Rationally Engineered AAV Capsids Improve Transduction and Volumetric Spread in the CNS
Adeno-associated virus (AAV) is the most common vector for clinical gene therapy of the CNS. This popularity originates from a high safety record and the longevity of transgene expression in neurons. Nevertheless, clinical efficacy for CNS indications is lacking, and one reason for this is the relatively limited spread and transduction efficacy in large regions of the human brain. Using rationally designed modifications of the capsid, novel AAV capsids have been generated that improve intracellular processing and result in increased transgene expression. Here, we sought to improve AAV-mediated neuronal transduction to minimize the existing limitations of CNS gene therapy. We investigated the efficacy of CNS transduction using a variety of tyrosine and threonine capsid mutants based on AAV2, AAV5, and AAV8 capsids, as well as AAV2 mutants incapable of binding heparan sulfate (HS). We found that mutating several tyrosine residues on the AAV2 capsid significantly enhanced neuronal transduction in the striatum and hippocampus, and the ablation of HS binding also increased the volumetric spread of the vector. Interestingly, the analogous tyrosine substitutions on AAV5 and AAV8 capsids did not improve the efficacy of these serotypes. Our results demonstrate that the efficacy of CNS gene transfer can be significantly improved with minor changes to the AAV capsid and that the effect is serotype specific.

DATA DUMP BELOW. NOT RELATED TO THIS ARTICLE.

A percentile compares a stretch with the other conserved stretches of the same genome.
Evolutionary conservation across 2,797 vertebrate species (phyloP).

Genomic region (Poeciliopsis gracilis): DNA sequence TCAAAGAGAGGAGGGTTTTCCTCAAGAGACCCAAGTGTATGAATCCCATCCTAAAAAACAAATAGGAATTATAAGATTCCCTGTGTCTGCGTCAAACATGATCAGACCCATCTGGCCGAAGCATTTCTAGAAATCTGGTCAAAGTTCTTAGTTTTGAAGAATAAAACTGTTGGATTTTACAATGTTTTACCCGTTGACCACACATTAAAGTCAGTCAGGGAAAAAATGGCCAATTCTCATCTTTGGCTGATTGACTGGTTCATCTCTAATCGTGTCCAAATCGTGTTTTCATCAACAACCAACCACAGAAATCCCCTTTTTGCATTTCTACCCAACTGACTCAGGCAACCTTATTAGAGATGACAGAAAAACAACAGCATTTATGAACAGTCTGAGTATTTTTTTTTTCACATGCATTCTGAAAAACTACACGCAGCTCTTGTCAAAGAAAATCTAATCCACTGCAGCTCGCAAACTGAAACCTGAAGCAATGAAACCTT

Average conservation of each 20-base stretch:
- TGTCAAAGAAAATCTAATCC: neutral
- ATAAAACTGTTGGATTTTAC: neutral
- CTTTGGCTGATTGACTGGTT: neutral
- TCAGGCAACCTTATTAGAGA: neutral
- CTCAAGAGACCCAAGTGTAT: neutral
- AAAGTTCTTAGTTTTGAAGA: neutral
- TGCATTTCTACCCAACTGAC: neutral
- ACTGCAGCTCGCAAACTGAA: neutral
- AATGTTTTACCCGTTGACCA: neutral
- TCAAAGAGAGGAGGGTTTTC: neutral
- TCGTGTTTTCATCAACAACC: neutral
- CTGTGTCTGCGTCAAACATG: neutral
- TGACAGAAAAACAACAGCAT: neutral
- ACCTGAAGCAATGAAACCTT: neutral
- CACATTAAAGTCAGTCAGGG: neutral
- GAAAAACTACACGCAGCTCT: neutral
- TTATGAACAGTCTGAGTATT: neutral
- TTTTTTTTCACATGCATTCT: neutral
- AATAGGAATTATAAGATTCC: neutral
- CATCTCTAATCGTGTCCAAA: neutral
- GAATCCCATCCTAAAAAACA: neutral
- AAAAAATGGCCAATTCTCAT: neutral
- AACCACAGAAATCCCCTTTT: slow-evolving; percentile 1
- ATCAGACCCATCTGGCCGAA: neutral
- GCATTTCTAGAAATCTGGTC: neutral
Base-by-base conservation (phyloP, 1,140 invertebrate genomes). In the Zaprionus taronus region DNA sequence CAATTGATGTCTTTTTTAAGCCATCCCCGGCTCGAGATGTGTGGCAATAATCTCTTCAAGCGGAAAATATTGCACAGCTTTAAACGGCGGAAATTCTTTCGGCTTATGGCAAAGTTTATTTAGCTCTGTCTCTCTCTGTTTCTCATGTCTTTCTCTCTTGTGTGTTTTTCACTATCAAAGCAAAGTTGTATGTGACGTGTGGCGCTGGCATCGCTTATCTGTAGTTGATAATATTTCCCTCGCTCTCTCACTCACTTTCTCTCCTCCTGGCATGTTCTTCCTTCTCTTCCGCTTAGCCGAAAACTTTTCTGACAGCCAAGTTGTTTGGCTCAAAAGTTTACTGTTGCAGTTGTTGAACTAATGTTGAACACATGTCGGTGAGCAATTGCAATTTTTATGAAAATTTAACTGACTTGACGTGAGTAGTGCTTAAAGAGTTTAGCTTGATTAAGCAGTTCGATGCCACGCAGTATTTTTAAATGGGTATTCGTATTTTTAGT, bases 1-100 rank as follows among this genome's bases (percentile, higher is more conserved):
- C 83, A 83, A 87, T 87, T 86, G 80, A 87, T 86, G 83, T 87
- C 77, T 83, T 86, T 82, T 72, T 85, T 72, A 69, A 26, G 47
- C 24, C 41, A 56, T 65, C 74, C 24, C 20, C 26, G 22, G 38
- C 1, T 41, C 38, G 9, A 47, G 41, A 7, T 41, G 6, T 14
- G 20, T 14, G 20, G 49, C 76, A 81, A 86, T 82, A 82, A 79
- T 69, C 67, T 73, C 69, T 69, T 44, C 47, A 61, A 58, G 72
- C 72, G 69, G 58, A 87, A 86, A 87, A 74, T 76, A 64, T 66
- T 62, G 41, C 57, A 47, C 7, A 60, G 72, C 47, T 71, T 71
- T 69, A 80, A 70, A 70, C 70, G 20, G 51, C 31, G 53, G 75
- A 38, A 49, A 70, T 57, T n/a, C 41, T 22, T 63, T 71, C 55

AAV, CNS, capsid, mutant
Molecular therapy. Nucleic acids
Digital Object Identifier (DOI)
Kanaan, Nicholas M.; Sellnow, Rhyomi C.; Boye, Sanford L.; Coberly, Ben; Bennett, Antonette; Agbandje-McKenna, Mavis; Sortwell, Caryl E.; Hauswirth, William W.; Boye, Shannon E.; and Manfredsson, Fredric P., "Rationally Engineered AAV Capsids Improve Transduction and Volumetric Spread in the CNS" (2017). Translational Neuroscience. 1445.